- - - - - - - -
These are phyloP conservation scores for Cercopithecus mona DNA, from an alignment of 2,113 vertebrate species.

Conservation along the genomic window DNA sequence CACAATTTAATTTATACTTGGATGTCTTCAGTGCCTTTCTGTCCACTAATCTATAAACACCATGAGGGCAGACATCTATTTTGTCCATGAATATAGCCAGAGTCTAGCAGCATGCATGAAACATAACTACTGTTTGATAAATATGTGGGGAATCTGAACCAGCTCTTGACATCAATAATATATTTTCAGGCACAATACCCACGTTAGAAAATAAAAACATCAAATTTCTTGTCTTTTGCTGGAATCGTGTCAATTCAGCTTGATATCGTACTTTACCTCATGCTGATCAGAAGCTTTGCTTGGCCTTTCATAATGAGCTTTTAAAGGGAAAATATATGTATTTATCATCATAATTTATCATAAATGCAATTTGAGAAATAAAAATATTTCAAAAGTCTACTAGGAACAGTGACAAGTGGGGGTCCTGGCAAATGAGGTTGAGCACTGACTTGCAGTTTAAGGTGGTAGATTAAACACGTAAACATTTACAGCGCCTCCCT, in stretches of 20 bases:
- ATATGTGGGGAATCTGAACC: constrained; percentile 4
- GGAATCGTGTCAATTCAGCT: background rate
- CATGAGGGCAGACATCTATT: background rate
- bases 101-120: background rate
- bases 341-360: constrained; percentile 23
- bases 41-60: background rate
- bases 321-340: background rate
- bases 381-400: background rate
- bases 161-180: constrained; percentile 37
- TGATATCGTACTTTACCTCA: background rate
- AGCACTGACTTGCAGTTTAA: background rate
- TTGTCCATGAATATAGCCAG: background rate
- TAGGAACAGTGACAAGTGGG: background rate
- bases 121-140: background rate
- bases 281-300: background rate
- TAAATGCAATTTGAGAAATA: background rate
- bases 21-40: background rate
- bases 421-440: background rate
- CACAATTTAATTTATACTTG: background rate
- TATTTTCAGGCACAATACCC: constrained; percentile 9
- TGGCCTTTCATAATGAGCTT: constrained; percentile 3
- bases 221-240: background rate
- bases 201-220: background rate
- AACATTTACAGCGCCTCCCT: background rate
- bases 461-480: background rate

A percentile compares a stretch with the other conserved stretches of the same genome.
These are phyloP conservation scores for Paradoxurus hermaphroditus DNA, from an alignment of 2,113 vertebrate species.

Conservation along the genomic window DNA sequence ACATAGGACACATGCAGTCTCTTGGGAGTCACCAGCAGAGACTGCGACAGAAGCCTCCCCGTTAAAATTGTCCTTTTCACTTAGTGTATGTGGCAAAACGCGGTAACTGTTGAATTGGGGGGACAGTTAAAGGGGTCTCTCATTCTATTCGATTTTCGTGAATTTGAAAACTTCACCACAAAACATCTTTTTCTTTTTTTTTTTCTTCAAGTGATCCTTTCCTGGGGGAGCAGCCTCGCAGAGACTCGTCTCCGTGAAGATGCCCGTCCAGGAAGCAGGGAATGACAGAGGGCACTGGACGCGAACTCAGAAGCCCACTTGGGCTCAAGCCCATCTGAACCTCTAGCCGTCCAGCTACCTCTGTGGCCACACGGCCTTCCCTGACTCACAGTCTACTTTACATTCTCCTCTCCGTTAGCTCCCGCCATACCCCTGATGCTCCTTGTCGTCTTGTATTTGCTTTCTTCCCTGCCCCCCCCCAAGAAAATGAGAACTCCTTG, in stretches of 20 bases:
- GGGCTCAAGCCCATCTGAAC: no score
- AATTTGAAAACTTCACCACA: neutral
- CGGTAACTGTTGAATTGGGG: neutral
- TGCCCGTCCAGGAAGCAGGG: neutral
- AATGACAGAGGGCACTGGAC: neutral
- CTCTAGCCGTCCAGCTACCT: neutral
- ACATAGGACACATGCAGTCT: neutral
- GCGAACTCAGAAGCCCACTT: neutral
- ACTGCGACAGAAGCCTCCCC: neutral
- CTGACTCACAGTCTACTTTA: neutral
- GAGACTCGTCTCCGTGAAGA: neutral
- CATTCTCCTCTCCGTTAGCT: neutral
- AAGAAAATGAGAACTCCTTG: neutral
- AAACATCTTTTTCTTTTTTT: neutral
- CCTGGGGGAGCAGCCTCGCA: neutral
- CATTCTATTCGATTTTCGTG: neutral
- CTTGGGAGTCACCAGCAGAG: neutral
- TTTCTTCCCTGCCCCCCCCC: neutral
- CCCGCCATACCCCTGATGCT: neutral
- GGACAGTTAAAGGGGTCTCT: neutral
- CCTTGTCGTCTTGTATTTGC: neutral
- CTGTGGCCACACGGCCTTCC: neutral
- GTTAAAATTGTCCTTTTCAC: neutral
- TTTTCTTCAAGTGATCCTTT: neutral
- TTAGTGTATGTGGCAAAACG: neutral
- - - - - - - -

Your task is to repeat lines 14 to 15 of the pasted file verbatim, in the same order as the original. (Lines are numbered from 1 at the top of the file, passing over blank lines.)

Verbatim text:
- TTGTCCATGAATATAGCCAG: background rate
- TAGGAACAGTGACAAGTGGG: background rate